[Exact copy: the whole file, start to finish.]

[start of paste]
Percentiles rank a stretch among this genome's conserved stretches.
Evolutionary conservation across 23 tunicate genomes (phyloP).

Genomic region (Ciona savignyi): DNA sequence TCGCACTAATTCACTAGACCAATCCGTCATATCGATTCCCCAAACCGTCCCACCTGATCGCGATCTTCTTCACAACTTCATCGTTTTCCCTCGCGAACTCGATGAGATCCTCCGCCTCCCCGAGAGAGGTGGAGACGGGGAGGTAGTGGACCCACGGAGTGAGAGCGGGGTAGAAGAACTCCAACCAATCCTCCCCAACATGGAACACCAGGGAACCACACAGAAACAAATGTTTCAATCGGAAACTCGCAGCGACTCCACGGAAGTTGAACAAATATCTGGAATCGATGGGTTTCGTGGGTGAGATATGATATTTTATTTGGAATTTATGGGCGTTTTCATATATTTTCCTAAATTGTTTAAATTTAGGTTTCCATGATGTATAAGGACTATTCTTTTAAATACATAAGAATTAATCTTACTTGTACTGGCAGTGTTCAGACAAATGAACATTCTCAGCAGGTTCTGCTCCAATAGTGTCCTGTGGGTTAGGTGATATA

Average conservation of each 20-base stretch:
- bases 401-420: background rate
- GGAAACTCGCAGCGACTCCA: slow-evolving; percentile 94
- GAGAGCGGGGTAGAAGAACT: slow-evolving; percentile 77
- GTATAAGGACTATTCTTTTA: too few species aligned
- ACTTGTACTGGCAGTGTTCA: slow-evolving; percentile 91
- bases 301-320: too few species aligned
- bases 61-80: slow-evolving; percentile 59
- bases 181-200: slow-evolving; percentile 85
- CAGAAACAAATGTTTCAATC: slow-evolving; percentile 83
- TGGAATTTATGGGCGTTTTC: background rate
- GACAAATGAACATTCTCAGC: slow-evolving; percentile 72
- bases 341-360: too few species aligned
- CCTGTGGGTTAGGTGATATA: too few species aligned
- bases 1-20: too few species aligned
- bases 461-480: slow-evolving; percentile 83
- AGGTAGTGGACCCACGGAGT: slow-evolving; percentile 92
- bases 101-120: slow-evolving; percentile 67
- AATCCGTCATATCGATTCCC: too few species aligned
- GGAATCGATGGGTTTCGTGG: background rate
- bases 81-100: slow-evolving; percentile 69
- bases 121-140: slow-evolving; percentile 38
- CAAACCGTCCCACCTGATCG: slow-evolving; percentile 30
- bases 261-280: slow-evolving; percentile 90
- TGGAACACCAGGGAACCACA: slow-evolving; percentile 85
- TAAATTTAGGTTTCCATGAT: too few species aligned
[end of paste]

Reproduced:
Percentiles rank a stretch among this genome's conserved stretches.
Evolutionary conservation across 23 tunicate genomes (phyloP).

Genomic region (Ciona savignyi): DNA sequence TCGCACTAATTCACTAGACCAATCCGTCATATCGATTCCCCAAACCGTCCCACCTGATCGCGATCTTCTTCACAACTTCATCGTTTTCCCTCGCGAACTCGATGAGATCCTCCGCCTCCCCGAGAGAGGTGGAGACGGGGAGGTAGTGGACCCACGGAGTGAGAGCGGGGTAGAAGAACTCCAACCAATCCTCCCCAACATGGAACACCAGGGAACCACACAGAAACAAATGTTTCAATCGGAAACTCGCAGCGACTCCACGGAAGTTGAACAAATATCTGGAATCGATGGGTTTCGTGGGTGAGATATGATATTTTATTTGGAATTTATGGGCGTTTTCATATATTTTCCTAAATTGTTTAAATTTAGGTTTCCATGATGTATAAGGACTATTCTTTTAAATACATAAGAATTAATCTTACTTGTACTGGCAGTGTTCAGACAAATGAACATTCTCAGCAGGTTCTGCTCCAATAGTGTCCTGTGGGTTAGGTGATATA

Average conservation of each 20-base stretch:
- bases 401-420: background rate
- GGAAACTCGCAGCGACTCCA: slow-evolving; percentile 94
- GAGAGCGGGGTAGAAGAACT: slow-evolving; percentile 77
- GTATAAGGACTATTCTTTTA: too few species aligned
- ACTTGTACTGGCAGTGTTCA: slow-evolving; percentile 91
- bases 301-320: too few species aligned
- bases 61-80: slow-evolving; percentile 59
- bases 181-200: slow-evolving; percentile 85
- CAGAAACAAATGTTTCAATC: slow-evolving; percentile 83
- TGGAATTTATGGGCGTTTTC: background rate
- GACAAATGAACATTCTCAGC: slow-evolving; percentile 72
- bases 341-360: too few species aligned
- CCTGTGGGTTAGGTGATATA: too few species aligned
- bases 1-20: too few species aligned
- bases 461-480: slow-evolving; percentile 83
- AGGTAGTGGACCCACGGAGT: slow-evolving; percentile 92
- bases 101-120: slow-evolving; percentile 67
- AATCCGTCATATCGATTCCC: too few species aligned
- GGAATCGATGGGTTTCGTGG: background rate
- bases 81-100: slow-evolving; percentile 69
- bases 121-140: slow-evolving; percentile 38
- CAAACCGTCCCACCTGATCG: slow-evolving; percentile 30
- bases 261-280: slow-evolving; percentile 90
- TGGAACACCAGGGAACCACA: slow-evolving; percentile 85
- TAAATTTAGGTTTCCATGAT: too few species aligned